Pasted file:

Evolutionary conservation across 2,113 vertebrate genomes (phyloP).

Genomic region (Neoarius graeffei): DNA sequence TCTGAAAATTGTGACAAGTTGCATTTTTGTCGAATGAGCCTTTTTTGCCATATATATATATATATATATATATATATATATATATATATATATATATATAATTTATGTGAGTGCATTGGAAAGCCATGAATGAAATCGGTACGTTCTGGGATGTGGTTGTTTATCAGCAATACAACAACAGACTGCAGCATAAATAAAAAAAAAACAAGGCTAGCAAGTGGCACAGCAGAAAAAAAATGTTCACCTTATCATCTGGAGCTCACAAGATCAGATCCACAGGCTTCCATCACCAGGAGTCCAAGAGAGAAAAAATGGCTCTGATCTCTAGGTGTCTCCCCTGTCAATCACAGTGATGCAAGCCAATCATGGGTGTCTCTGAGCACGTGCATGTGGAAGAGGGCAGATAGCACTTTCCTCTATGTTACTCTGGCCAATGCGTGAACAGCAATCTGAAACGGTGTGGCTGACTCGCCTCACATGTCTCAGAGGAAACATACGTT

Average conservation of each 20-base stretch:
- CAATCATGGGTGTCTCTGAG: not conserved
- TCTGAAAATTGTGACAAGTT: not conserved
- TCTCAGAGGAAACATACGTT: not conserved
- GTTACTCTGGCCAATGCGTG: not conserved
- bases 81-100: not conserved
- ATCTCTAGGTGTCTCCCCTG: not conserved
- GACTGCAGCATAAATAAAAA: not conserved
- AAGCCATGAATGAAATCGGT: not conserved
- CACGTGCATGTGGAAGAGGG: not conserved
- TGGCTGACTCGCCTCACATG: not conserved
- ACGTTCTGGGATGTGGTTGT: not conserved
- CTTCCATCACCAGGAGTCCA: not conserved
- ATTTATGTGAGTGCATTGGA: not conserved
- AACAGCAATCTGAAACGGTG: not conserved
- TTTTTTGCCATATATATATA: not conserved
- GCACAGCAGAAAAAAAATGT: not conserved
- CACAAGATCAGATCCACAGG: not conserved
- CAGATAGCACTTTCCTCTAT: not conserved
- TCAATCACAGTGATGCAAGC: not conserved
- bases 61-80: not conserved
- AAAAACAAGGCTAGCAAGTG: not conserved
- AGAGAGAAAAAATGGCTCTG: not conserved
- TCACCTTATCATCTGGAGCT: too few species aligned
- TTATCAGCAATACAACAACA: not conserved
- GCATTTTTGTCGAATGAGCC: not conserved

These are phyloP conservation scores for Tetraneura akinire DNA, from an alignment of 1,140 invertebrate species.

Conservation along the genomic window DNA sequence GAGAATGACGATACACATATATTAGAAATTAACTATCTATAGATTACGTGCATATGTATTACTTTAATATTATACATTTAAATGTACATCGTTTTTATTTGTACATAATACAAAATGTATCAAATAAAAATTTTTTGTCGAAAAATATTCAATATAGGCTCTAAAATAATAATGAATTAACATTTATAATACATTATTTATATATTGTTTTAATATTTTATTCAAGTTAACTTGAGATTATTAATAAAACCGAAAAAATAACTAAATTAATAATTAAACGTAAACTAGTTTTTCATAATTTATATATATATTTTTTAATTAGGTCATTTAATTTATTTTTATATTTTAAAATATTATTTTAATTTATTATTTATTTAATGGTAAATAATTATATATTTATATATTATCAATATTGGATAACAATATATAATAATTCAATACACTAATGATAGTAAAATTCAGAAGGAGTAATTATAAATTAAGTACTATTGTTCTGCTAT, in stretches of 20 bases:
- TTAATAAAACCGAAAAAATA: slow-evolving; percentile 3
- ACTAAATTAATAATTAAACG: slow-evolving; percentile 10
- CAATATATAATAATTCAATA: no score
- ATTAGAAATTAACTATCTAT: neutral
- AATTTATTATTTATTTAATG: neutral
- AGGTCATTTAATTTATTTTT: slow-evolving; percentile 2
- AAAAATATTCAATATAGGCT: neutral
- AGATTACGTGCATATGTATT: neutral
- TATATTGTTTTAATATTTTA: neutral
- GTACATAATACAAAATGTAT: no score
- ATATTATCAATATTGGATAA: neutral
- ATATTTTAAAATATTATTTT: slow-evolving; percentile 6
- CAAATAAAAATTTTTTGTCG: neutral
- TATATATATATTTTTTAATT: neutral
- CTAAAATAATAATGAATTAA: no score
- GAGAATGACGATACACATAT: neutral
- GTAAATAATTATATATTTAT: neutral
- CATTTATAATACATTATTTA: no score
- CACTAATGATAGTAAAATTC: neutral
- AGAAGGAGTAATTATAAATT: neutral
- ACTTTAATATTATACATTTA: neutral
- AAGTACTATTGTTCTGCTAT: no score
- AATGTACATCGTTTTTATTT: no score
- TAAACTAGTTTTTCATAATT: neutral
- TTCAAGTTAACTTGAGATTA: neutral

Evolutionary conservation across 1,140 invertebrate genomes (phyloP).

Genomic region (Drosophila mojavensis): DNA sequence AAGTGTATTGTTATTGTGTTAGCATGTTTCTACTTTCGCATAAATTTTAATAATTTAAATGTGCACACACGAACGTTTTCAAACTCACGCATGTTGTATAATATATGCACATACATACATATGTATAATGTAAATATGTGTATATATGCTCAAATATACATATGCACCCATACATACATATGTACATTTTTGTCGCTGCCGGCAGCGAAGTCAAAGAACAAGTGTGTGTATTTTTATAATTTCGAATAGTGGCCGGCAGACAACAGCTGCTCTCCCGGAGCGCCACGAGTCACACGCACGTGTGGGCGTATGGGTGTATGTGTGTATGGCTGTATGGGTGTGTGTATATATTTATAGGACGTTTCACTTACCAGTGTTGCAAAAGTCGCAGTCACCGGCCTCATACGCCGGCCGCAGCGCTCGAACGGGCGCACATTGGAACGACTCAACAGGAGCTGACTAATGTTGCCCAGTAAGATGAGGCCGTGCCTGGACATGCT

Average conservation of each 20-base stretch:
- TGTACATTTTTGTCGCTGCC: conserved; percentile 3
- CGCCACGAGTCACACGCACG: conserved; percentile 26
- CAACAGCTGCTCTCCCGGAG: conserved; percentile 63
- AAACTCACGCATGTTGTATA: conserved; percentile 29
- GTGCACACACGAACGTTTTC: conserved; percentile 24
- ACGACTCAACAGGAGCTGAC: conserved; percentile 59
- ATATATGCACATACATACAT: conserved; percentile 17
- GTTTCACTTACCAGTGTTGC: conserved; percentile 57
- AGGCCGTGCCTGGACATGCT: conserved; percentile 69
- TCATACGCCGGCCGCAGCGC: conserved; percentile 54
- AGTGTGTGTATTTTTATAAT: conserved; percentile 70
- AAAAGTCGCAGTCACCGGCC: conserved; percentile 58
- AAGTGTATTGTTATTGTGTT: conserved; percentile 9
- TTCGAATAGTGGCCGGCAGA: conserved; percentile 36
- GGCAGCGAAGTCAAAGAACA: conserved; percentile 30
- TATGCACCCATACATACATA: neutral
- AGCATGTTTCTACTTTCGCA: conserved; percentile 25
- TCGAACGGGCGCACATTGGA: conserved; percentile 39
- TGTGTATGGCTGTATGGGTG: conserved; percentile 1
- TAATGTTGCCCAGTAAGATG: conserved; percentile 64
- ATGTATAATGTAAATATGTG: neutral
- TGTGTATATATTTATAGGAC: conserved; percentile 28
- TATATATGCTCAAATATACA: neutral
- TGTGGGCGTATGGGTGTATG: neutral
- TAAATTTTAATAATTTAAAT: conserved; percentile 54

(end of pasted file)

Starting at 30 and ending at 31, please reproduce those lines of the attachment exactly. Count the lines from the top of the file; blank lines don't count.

Conservation along the genomic window DNA sequence GAGAATGACGATACACATATATTAGAAATTAACTATCTATAGATTACGTGCATATGTATTACTTTAATATTATACATTTAAATGTACATCGTTTTTATTTGTACATAATACAAAATGTATCAAATAAAAATTTTTTGTCGAAAAATATTCAATATAGGCTCTAAAATAATAATGAATTAACATTTATAATACATTATTTATATATTGTTTTAATATTTTATTCAAGTTAACTTGAGATTATTAATAAAACCGAAAAAATAACTAAATTAATAATTAAACGTAAACTAGTTTTTCATAATTTATATATATATTTTTTAATTAGGTCATTTAATTTATTTTTATATTTTAAAATATTATTTTAATTTATTATTTATTTAATGGTAAATAATTATATATTTATATATTATCAATATTGGATAACAATATATAATAATTCAATACACTAATGATAGTAAAATTCAGAAGGAGTAATTATAAATTAAGTACTATTGTTCTGCTAT, in stretches of 20 bases:
- TTAATAAAACCGAAAAAATA: slow-evolving; percentile 3